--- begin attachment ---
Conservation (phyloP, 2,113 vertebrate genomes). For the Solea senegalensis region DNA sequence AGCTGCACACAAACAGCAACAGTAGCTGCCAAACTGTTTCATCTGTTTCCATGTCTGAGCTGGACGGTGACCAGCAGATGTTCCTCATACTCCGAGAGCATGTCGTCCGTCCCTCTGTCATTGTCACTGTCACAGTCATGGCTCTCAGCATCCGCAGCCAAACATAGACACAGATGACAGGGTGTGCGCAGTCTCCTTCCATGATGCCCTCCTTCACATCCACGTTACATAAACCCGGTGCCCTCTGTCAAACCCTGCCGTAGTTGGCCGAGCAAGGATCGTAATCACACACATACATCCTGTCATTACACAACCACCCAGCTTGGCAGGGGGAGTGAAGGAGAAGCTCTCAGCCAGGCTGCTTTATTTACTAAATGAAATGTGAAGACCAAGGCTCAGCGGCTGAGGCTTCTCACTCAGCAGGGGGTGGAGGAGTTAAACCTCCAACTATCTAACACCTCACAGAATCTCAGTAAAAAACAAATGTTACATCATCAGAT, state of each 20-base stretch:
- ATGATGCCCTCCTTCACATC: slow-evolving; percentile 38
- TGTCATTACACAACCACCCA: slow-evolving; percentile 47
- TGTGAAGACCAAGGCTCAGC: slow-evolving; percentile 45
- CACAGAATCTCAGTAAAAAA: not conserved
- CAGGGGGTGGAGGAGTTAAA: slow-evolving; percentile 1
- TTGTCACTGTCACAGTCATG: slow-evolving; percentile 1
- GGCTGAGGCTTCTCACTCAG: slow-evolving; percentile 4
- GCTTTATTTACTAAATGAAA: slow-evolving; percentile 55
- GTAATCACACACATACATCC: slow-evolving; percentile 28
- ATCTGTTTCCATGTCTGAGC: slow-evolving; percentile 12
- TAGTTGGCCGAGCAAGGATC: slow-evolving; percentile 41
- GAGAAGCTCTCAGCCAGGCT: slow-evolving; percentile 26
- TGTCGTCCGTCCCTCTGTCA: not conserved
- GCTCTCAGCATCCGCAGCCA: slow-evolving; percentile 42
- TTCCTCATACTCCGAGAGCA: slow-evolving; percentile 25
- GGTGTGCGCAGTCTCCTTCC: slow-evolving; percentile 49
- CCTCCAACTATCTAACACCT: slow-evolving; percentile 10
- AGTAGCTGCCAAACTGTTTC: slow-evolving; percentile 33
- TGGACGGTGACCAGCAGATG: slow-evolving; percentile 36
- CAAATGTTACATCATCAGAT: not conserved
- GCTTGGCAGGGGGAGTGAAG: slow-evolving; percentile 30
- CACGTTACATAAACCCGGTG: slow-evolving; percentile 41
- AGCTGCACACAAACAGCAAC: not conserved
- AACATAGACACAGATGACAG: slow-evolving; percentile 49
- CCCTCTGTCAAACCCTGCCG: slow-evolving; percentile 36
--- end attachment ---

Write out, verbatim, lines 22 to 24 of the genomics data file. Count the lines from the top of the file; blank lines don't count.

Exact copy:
- GCTTGGCAGGGGGAGTGAAG: slow-evolving; percentile 30
- CACGTTACATAAACCCGGTG: slow-evolving; percentile 41
- AGCTGCACACAAACAGCAAC: not conserved